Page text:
Around the NFL: New Rules for Kickoffs and Helmet Hits Approved, Super Bowl and Draft Sites Announced

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Around the NFL: New Rules for Kickoffs and Helmet Hits Approved, Super Bowl and Draft Sites Announced

Chicago Bears

News of the NFL’s new anthem policy dwarfed some other things that had been recently approved, which I wanted to dive into. You know, rules that have more relevance to the game itself, than what happens before it. Hence my bemusement when Commissioner Roger Goodell said he made the announcement in order to bring the focus back to the game and its fans. The timing of yesterday’s announcement did the exact opposite, so let’s dive into some important rule changes and news around the league.

New Kickoff Rules

League owners approved changes to kickoff that will be enacted in 2018, which feature some key changes. Among the highlights:

  1. Kickoff teams must have five players on each side of the ball, a rule that will impact onside kicks. No more loading up on one side and hoping for the best in a low-percentage situation.
  2. Kickoff teams can’t set up shop more than one yard away from the kicking point, which eliminates the five-yard running head start coverage units used to get.
  3. No wedge blocks allowed. Yes, that eliminates the two-man wedges that were permitted under the old rule.
  4. A kickoff that isn’t touched by a member of the receiving team that goes into the end zone is now automatically a touchback. In 2016, the Bills scored a touchdown on this kind of play. Never again.

Here’s a handy video explaining the new rules, which will be re-evaluated in 2019:

The new rules were made with player safety in mind, but they also change how special teams is played. It will be interesting to see how Chris Tabor and the rest of the league’s special teams coaches and coordinators adjust to these new rules. The hope is that these changes will result in fewer injuries in this particular phase of the game. But if they don’t, the league’s next step could be to eliminate kickoffs altogether. That would be a bold solution, and before I make a complete judgment on that, I’d like to see how it plays out in the Alliance of American Football league that kicks off in 2019.

The “Use of Helmet” Rule

Similar to college football’s targeting rule, violation of the NFL’s “Use of Helmet” rule could lead to an ejection. The NFL’s football operations department shared some tweets with images and explanations that could help us better understand what’s going on:

As for what it means for players, former NFL defensive back and current league football ops executive Troy Vincent were on the case quickly:

There is no easy way to write this, but just know things are going to be messy for the NFL when it comes to the helmet hit this year. There is no way around it. We’re looking at a drastic change and the league asking for players to change how they do things after being conditioned to hit a certain way for a long time. Couple that with the fact that players can’t simulate gameday tackling in practices, and we could be looking at some sloppy football in the early going in 2018.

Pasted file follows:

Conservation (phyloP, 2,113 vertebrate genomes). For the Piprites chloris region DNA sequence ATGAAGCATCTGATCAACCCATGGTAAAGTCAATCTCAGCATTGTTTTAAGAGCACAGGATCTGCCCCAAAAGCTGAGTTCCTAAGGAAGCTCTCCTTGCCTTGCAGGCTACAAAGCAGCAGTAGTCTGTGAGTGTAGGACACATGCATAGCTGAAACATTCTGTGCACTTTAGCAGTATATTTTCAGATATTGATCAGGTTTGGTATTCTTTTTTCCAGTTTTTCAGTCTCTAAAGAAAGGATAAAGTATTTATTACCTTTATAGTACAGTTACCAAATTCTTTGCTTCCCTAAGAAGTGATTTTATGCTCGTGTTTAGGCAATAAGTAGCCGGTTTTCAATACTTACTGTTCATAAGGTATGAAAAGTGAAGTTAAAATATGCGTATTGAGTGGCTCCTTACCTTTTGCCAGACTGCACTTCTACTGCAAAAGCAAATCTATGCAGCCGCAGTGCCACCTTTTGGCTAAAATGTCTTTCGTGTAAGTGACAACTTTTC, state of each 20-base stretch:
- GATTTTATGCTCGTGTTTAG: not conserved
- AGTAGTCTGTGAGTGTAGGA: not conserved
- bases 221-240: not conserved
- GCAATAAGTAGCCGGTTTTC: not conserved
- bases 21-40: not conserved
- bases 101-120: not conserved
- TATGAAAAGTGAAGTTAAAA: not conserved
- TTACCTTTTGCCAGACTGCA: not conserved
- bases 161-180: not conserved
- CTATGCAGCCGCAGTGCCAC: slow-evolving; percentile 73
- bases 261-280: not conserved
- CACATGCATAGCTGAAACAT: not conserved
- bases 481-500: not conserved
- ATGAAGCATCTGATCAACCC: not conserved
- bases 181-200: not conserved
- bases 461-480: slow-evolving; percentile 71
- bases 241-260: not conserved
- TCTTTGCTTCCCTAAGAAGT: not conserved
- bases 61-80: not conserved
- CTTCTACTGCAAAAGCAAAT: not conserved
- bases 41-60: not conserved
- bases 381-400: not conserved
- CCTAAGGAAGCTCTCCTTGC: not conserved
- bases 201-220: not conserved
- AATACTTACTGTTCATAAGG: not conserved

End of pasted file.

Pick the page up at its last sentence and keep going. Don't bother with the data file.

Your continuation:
Super Bowl Shuffling: Arizona, New Orleans Announced

University of Phoenix Stadium is home to the Arizona Cardinals and will play host to Super Bowl LVII – or 57, for those of you who aren’t into Roman numerals. The Cardinals will have completed $100 million worth of upgrades to the stadium by the time the Super Bowl rolls around.

The league also announced its 58th Super Bowl will be hosted by New Orleans. The Big Easy has been home to some remarkable title games over the years, including the Bears’ Super Bowl XX romp back in 1986. Here’s hoping we’re not waiting until the 2023 season to see Matt Nagy, Mitch Trubisky, and friends rolling into New Orleans for a shot at a championship.

And because you’re curious, here are the next four Super Bowl hosts: Atlanta (2019, LIII), Miami (2020, LIV), Tampa (2021, LV), Los Angeles (2022, LVI).

Speaking of the Atlanta-hosted Super Bowl, Vaughn McClure of ESPN Atlanta reports that the league wants the retractable roof at Mercedes-Benz Stadium open for the big game. Weather permitting, of course.

Nashville is on the Clock

Because it’s apparently never too early to dive into NFL Draft matters, we now know which city will be hosting the three-day event. Nashville will host the 2019 NFL Draft, but Larry Flowers of reports the city has its eyes set on a bigger prize. Nashville hopes to host a Super Bowl one day, but authorities on Nashville’s Sports Council know some things need to get done before it happens. At the top of the to-do list is a new stadium, and probably one that comes with a dome.

“Right now I think a domed stadium will be required or needed to host three events given either the time of year or the climate control nature of some of these aspects, so maybe down the road,” said council member Scott Ramsey.

Nissan Stadium, the home of Tennessee Titans football, is 20 years old. You might remember it better as the Adelphia Coliseum, where the Music City Miracle took place:

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Author: Luis Medina

Luis Medina is a Writer at Bleacher Nation, and you can find him on Twitter at@lcm1986.